This book deals with the ethnic formation among the 1990s immigrants from the former Soviet Union in Israel, in light of both domestic changes, and developments in the Israel- Arab conflict. Based on a broad variety of quantitative and qualitative methods, the book presents a detailed analysis of identity patterns among these immigrants, their orientation in matters of religion, society, culture and politics, and their relationships with all the constituent groups in Israeli society – including the Palestinian minority.
The book provides a new critical perspective on questions of immigration, ethnicity and society in Israel. The analysis is placed in a global theoretical context that challenges the dominant approach in the sociology of immigration in Israel, which is based on the Zionist paradigm.
Majid Al-Haj, Ph.D. (1984) in Sociology, The Hebrew University of Jerusalem, is Professor of Sociology and the Head of the Center for Multiculturalism at the University of Haifa. He has published extensively on demography, ethnicity and education including
Education, Empowerment and Control: The Case of the Arabs in Israel (SUNY, 1995).
Introduction. Immigrants from the Former Soviet Union in Israel Methodology Immigrants’ Survey Survey of the General Population Students’ Survey Focus Groups Chapter 1. Theoretical Framework Definitions of “Ethnic Group” Immigration and Ethnic Formation Ethnic Mobilization The Reactive Perspective The Competitive Model of Ethnic Mobilization Criticism of the Reactive and Competitive Approaches Rational Choice Theory The Role of the State Chapter 2. Israeli Society: A Background Immigration and the Construction of Social Boundaries Unique vs. Typical Immigration An Ideological Value or a Means to Achieve Political Goals Immigration and Ethnic Formation in Israel Background of Jewish Ethnicity Ethnic Composition over Time Ethnicity as a Socio-Cultural Rift The Modernization-Establishment Approach The Melting Pot Ideology Counter-approaches to Ethnic Relations Ethnic mobilization Ethnicity and the Religious-Nonreligious Divide The Jewish-Arab Divide Background Policy toward the Palestinians in Israel Social Change Economic Deterritorialization Political Territorialization Multiculturalism vs. Tribalism in Israeli Society Chapter 3. The Jews of Russia and the Former Soviet Union: Background and Waves of Immigration Emigration by Russian/Soviet/FSU Jews The First Waves to Palestine Immigrants from the Soviet Union in the 1970s Ethiopia: A New Reservoir of Immigrants Aspirations for Aliya from the West The 1990s Wave Main Trends Differences between the 1970s and the 1990s Waves Chapter 4. Identity Patterns and Ethnic Formation Communal Ethnic Organizations Sources of Information, Russian-Language Media Motivation for Migration and Connection with the Home Country Self-Identification Non-Jewish immigrants The Other – Definition: How Veteran Israelis Perceive the Immigrants Chapter 5. Attitudes toward Civil Society and Freedom of Expression Character of Israel Attitudes toward Peace Freedom of Expression Communication Environments Permissiveness The Ranking of Rights Chapter 6. Political Organization Voting Patterns in the Knesset Elections Collective vs. Individual Factors behind the Voting Patterns Factors behind the Voting for Prime Minister The Elections of 2003 Local Elections Chapter 7. Immigrants versus Israeli Society Adjustment Patterns Residential Adjustment Economic Adjustment Social Adjustment Mutual Influence Immigrants’ Social Distance from Other Groups in Israel Social Distance from Arabs Social Distance from other Jewish Groups Chapter 8. Attitudes of Veteran Groups toward Immigrants Attitudes in the Early 1990s Jewish Leadership Jewish Public The Arab Leadership Arab Public Trends over Time: A Decade later Internal Divisions within Jewish Populations Tolerance of Separate Immigrant Organizations Social Distance The Attitudes of the Younger Generation Social Distance as Felt by the Younger Generation Concluding Remarks References List of tables List of Figures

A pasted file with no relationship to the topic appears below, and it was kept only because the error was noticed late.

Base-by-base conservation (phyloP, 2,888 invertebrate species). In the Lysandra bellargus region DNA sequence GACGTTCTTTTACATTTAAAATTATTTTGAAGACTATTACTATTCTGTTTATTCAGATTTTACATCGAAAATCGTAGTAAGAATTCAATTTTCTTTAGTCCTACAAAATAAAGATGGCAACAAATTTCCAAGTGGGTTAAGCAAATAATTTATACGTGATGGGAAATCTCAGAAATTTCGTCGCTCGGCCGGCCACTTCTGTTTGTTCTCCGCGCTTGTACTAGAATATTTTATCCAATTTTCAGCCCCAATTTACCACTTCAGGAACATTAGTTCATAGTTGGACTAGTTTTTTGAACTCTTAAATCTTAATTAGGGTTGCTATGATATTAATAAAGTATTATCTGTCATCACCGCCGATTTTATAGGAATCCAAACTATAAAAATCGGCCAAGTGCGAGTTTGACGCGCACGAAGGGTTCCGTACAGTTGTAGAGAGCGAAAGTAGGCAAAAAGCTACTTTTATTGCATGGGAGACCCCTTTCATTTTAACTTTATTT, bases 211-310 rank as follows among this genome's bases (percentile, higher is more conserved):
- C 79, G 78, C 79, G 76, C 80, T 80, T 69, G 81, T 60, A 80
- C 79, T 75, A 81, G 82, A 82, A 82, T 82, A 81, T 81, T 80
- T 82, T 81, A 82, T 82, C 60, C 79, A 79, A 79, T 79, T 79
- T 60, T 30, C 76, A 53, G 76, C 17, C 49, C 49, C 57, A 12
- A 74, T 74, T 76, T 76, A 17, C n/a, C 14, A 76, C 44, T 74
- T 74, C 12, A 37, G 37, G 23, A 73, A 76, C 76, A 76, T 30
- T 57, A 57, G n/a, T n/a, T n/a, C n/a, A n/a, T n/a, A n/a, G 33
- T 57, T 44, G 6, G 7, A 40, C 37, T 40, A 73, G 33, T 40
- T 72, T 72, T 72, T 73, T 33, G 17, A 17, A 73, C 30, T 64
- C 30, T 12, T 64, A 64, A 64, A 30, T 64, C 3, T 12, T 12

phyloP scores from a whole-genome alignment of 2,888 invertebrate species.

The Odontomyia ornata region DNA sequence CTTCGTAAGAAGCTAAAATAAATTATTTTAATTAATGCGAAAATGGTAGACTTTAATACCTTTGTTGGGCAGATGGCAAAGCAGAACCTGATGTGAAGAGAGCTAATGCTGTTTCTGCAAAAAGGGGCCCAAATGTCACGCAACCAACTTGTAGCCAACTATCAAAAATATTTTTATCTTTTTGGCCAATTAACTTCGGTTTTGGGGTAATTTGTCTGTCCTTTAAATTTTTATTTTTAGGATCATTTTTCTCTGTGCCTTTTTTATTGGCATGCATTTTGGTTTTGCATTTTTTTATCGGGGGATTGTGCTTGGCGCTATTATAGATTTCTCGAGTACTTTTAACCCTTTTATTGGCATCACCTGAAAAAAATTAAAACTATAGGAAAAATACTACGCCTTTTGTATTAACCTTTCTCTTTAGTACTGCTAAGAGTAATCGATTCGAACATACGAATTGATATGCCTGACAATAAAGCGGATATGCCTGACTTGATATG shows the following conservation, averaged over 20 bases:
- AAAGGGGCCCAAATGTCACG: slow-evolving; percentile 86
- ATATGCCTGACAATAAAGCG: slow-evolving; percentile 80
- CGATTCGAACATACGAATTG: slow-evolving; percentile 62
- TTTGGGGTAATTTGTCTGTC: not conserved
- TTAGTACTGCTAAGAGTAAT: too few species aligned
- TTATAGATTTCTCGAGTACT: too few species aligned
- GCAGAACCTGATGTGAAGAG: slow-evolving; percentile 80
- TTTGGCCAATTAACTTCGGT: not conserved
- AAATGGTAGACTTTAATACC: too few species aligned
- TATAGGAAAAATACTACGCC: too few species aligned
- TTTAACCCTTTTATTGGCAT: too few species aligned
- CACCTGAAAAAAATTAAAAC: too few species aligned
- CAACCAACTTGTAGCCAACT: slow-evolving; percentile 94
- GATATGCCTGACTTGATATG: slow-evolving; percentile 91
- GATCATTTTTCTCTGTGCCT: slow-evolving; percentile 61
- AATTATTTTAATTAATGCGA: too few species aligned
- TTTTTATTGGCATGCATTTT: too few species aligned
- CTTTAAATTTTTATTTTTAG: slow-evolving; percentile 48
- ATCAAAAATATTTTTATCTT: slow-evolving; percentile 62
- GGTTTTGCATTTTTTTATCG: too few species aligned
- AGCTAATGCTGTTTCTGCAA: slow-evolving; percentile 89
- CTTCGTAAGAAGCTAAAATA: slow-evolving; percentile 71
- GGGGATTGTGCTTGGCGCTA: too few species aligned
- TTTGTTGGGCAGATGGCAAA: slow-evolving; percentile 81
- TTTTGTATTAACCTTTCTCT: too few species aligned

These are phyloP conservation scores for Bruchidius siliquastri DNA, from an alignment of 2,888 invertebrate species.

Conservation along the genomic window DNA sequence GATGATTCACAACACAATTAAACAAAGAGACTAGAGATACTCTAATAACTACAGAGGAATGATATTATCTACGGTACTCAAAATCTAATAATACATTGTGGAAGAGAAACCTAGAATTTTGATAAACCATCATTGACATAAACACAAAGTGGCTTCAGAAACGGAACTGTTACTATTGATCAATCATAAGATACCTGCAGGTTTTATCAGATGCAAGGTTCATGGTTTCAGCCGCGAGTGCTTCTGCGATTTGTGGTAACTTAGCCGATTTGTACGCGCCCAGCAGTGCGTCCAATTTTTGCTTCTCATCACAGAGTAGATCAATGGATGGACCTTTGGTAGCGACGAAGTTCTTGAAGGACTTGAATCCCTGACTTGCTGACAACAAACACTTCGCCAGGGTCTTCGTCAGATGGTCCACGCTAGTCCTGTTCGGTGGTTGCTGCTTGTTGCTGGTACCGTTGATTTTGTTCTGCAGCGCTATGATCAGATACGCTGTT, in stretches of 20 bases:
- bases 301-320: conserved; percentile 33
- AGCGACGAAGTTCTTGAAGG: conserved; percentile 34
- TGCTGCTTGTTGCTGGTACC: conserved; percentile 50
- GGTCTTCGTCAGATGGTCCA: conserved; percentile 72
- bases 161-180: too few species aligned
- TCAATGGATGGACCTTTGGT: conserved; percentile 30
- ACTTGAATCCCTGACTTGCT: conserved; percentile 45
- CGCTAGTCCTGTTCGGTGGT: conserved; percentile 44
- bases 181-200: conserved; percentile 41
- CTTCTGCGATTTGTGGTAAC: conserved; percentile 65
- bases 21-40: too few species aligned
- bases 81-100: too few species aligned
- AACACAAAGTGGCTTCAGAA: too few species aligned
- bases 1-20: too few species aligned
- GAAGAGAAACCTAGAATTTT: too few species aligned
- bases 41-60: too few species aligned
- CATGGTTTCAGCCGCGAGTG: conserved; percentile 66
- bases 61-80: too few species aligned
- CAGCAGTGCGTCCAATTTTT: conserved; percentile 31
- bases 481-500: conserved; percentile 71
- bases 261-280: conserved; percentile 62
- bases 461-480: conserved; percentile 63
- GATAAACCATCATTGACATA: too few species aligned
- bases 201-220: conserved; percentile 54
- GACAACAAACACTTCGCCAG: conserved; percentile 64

All those interested in Ethnicity, Migration, Multiculturalism, Minorities, Israel Studies, Middle Eastern Studies and Soviet Studies